Lottery is a game where players buy tickets, either individually or as groups, and then win prizes by matching numbers. People play for fun, to try to get rich, or to improve their lives by buying a better car or home, etc. The lottery industry has grown tremendously and contributes billions annually to state governments.
It is often argued that the lottery should be used to fund public works projects, since it provides painless revenue for government. But critics point out that it also promotes gambling and its addictive behavior and that it is a major regressive tax on poorer families. They argue that the state is at cross purposes in its desire to increase lottery revenues and its duty to protect the general welfare.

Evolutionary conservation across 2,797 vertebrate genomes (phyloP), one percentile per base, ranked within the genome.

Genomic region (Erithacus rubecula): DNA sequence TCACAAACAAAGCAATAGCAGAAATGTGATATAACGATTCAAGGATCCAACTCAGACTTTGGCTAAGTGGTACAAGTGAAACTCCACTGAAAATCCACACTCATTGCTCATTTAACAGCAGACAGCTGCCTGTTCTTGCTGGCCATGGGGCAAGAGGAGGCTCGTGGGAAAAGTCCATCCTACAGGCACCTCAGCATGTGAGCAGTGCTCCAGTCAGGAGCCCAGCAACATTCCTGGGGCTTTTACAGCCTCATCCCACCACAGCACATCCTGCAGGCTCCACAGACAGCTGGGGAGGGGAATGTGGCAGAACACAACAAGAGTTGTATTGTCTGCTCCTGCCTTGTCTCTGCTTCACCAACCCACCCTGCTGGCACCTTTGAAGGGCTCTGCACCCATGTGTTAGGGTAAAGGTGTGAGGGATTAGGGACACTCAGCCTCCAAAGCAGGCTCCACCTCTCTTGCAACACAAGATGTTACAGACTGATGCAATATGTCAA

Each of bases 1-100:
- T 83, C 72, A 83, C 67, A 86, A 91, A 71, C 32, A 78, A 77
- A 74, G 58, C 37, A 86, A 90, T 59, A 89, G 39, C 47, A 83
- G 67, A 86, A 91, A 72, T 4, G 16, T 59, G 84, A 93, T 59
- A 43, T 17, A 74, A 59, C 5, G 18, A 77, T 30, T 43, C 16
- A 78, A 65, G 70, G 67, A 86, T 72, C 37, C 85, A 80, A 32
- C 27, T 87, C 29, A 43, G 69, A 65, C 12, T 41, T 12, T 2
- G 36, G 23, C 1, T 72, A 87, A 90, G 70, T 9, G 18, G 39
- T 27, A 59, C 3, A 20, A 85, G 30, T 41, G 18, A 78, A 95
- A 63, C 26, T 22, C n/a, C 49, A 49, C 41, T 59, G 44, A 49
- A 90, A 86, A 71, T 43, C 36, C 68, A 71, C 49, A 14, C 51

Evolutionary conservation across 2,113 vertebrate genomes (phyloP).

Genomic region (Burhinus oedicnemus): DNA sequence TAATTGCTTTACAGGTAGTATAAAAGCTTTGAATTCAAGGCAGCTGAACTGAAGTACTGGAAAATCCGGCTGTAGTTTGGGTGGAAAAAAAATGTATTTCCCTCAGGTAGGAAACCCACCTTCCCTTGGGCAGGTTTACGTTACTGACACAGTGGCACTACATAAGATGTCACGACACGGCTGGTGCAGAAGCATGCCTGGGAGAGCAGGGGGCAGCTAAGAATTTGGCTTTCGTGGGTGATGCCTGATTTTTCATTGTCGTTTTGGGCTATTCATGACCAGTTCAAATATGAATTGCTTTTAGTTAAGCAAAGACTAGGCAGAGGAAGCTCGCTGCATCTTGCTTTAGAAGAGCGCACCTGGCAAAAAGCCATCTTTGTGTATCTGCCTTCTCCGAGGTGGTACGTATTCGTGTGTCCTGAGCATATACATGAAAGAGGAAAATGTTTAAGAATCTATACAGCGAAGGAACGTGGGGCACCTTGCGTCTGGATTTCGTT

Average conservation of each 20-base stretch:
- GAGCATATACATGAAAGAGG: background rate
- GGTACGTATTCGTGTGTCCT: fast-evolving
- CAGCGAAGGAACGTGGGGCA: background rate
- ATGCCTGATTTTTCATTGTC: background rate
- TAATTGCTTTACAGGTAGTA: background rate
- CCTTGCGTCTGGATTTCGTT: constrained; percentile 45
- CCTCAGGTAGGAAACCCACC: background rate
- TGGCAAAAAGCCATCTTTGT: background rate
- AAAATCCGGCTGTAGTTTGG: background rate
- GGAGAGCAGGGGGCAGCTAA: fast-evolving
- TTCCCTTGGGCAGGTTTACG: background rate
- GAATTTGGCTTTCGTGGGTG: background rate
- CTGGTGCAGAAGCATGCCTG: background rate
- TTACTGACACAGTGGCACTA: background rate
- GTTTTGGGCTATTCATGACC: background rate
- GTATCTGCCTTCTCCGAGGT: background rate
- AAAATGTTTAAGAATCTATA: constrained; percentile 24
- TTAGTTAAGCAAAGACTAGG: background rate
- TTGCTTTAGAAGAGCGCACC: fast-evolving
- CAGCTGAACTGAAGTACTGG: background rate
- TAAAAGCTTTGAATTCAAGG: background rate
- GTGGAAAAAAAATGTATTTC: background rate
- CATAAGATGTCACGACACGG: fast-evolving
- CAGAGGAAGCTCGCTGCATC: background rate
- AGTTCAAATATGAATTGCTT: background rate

Moreover, because the lottery is run as a business, its advertising necessarily emphasizes winning big money and encourages people to spend more than they can afford. It is also widely criticized as a form of moral corruption, as it promotes coveting the things that money can buy, which God forbids (see Exodus 20:17).
State lotteries are an example of policymaking made in piecemeal fashion, with little or no general overview and control. The result is that the lottery industry develops extensive, specific constituencies—convenience store owners; lottery suppliers; teachers (in states where lotteries raise funds for education); and, of course, state legislators who become accustomed to a steady stream of painless state income.